Every business chooses a legal structure that suits them when they begin their journey, but what happens if you want to change the structure, due to growth or new opportunities? This article will look at the differences between sole trader structures and limited companies, and explain how you can change from one to another if you choose to. We’ll look at the following areas: 

  • What’s the difference between a sole trader and a limited company?
  • What’s the right time to change from sole trader to limited company?
  • How to change from a sole trader to a limited company?

What’s the difference between a sole trader and a limited company?

First, what are the differences between the two types of company structure?

Sole trader

A sole trader is a self-employed person who is the sole owner of their business. It’s a very simple business structure, and allows the owner control of all aspects of the business, which is likely why it’s the most common type of business structure.

Sole traders are entitled to keep all profit earned after taxes but are also personally responsible for any debts their business undertakes, unlike limited companies who will enjoy limited liability for any business debts. 

Limited company

A limited company is a business structure where the business is its own legal entity, separate from the owner or owners (the shareholders) and the people who manage it (directors). This can still be a one-person business, where the owner acts as both shareholder and director and the business is completely independent from their own personal credit file and finances.

When operating as a limited company, you’ll be acting as an employee of the business. Even though you are the owner and manager, from a tax perspective you will be paid as an employee for the business. As a limited company owner, you will pay yourself via PAYE, and will manage your tax and National Insurance as a business owner and employer, and not as a ‘self-employed’ person in the eyes of HMRC, meaning you won’t have to submit your taxes through a self-assessment. 

What’s the right time to change from sole trader to limited company?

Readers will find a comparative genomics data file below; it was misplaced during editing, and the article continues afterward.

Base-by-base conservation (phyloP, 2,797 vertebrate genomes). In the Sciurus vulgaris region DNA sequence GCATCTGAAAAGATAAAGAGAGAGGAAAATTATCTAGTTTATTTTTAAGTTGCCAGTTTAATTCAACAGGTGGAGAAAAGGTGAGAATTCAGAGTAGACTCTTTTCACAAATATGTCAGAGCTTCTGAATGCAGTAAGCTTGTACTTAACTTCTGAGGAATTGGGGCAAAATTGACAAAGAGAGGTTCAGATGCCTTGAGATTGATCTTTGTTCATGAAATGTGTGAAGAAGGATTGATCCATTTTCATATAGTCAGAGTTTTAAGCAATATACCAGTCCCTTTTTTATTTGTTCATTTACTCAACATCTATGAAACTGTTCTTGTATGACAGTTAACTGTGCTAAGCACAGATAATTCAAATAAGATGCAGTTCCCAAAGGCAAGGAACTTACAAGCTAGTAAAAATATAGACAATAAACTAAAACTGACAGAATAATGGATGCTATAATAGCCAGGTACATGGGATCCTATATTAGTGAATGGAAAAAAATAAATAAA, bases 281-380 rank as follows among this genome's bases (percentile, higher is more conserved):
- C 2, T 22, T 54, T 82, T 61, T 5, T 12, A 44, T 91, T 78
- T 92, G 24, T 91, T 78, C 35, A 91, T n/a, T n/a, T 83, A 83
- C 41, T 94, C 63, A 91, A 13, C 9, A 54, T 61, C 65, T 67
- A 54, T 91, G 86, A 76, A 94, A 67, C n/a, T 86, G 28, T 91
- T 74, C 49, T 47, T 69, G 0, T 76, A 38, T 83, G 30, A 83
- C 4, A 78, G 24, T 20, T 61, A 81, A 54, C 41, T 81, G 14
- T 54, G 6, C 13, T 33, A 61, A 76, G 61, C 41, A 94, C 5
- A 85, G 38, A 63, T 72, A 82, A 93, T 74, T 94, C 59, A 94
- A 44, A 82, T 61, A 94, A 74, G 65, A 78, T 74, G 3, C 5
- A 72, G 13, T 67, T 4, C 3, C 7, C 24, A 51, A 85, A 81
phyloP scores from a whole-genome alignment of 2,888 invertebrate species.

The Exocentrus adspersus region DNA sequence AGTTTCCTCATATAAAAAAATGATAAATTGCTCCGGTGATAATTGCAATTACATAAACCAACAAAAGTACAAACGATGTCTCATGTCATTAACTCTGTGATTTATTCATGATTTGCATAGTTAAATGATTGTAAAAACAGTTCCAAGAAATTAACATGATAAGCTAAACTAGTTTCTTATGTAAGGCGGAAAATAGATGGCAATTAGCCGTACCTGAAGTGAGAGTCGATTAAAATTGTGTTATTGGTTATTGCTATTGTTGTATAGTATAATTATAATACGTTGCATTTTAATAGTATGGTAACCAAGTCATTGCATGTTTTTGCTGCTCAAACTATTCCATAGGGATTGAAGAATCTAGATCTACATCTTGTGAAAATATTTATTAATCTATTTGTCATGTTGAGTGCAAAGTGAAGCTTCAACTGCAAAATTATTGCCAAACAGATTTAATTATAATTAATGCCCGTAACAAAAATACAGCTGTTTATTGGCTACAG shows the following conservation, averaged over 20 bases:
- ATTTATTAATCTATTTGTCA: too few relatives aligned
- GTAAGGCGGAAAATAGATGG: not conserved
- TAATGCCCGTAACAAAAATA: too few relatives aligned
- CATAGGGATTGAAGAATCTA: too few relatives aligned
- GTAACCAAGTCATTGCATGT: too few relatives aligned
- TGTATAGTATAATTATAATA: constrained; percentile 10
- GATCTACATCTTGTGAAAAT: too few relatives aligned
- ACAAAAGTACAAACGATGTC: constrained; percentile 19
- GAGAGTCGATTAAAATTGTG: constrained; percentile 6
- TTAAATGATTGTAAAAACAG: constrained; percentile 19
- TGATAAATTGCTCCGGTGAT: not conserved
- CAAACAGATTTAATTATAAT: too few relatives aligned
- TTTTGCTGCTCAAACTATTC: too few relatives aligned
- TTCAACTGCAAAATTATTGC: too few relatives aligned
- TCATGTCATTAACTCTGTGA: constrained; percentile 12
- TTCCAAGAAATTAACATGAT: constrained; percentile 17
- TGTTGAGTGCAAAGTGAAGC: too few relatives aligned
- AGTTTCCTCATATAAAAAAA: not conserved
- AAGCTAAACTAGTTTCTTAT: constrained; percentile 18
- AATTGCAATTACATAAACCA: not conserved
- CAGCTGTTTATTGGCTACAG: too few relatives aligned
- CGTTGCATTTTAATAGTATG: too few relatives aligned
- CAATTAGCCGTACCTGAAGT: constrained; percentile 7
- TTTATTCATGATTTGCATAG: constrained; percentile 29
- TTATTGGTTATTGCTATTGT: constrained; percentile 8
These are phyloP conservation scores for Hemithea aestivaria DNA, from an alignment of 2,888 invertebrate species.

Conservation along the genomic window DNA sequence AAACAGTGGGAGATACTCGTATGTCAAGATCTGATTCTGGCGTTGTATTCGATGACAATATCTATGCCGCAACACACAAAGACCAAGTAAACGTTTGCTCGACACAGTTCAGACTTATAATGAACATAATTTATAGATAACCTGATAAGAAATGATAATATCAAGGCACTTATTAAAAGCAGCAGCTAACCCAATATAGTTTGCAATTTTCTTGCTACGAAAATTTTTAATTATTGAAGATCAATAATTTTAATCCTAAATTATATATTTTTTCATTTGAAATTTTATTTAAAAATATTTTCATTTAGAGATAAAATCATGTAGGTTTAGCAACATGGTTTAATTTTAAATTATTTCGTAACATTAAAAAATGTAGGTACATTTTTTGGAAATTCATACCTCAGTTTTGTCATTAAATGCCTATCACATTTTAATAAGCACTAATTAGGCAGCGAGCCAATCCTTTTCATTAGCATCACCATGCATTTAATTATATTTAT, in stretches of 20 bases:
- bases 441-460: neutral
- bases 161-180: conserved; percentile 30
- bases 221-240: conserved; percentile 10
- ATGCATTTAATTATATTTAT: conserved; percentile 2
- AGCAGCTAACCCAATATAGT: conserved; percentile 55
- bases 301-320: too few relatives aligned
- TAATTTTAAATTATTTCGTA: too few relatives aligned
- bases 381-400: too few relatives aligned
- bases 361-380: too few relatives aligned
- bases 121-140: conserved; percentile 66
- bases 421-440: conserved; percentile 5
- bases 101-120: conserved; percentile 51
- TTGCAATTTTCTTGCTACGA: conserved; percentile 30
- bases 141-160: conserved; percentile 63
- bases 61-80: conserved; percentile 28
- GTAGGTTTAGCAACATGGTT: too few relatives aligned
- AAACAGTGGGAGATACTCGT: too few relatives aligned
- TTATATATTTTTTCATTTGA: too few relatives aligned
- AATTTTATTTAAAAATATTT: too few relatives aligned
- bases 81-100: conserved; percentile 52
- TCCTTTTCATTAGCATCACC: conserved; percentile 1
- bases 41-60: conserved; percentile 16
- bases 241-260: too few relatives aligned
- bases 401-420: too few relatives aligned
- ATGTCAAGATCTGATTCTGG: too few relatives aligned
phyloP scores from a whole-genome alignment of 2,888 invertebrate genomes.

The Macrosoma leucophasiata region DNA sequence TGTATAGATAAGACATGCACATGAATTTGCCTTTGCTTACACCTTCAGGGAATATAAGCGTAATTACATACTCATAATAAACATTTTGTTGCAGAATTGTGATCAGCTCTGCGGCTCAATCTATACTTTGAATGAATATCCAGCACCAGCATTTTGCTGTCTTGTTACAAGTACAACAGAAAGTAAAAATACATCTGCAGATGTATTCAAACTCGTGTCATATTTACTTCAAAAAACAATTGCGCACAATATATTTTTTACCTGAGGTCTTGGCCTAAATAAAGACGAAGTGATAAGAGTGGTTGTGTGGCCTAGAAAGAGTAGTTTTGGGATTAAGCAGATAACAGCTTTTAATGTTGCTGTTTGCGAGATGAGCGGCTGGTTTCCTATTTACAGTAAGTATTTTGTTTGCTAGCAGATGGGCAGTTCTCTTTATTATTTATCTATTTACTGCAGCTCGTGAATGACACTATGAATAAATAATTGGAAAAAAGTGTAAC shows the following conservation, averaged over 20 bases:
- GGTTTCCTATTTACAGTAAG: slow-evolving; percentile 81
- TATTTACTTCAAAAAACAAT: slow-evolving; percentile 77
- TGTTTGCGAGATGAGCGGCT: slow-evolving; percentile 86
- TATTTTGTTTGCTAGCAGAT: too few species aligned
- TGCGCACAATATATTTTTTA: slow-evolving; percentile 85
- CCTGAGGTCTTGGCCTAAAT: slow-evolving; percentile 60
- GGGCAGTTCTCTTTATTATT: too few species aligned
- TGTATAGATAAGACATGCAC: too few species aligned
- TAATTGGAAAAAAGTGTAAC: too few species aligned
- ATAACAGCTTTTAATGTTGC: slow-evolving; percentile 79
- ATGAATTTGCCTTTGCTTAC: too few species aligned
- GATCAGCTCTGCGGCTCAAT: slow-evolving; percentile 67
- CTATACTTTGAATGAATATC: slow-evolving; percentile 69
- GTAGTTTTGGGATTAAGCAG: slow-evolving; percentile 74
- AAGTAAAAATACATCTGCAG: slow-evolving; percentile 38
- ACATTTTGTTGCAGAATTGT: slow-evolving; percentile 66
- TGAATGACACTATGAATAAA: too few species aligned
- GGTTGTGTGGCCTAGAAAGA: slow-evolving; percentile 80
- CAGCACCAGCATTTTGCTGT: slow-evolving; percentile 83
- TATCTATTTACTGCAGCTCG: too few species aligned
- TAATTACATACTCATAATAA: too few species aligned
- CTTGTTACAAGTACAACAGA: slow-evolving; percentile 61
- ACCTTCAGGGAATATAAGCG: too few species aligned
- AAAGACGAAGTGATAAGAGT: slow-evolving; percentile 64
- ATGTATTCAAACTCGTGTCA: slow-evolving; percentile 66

The change from sole trader to limited company is a very personal choice to make, and there are many things you should consider before making the change. Some questions to ask yourself to decide if it is time to make the change are:

  • Will I pay less tax by operating as a limited company?
  • Will I receive a higher take-home pay by using a limited company? 
  • Will the more ‘professional’ image of a limited company help me attract more customers/clients and grow the business?
  • Will I benefit from limited liability? Do I need my personal assets to be protected should the business go bankrupt?
  • Do I want to bring in investors, secure funding, or find business partners in the future?
  • Are these other benefits worth the extra filing, record keeping and administrative requirements that limited companies are legally required to manage?

The choice you make about your business structure can impact every aspect of your business from your bottom line, to the paperwork you have to carry out. Being honest about the answers to the above questions, and weighing up those options is important because you might end up spending more of your valuable time on administrative tasks when you could be growing the business. 

It might also be worth considering finding support from an accountant for these crucial business decisions. Not only will they have the tax and financial experience to help you make an informed decision, but they could save you hours of accounting and bookkeeping admin since a limited company has much more record filing responsibilities. They will be able to support many aspects of your business as well as helping you through this transition period.

How do I change from a sole trader to a limited company?

To change from a self-employed person to operating as a limited company, you will need to take the following steps:

  • Register your business with Companies House. This registration is called incorporation, and will cost you £12. You can operate under the name you were using as a sole trader, or choose something new. But you should always check that your business name is available or you could face legal issues.
  • There are a few steps you’ll need to take with HMRC. First, get in touch with HMRC to inform them of the change to your company structure.
  • Next with HMRC, set up your salary payments through PAYE as you’ll be paying yourself as an employee. 
  • You’ll also need to register for Corporation Tax, and VAT if your business is likely to turn over more than £85,000.
  • Finally use an online form, to inform HMRC that you are deregistering as self-employed.
  • Set up a business account if you haven’t already got one. Limited companies legally must have a separate account.
  • Transfer the sole trader company and any assets it has to the new business. This is a bit more complicated, so you could seek support from an accountant or financial advisor for this process. Your new company basically has to buy the assets (eg, cash, equipment or vehicles) from the old company, so the value of the assets can be paid immediately, or treated as a loan to be repaid over a period of time, or paid in full at a point in the future.

If you change your mind and decide that you prefer to operate as a sole trader, you will have to HMRC of the change and re-register as self-employed. 

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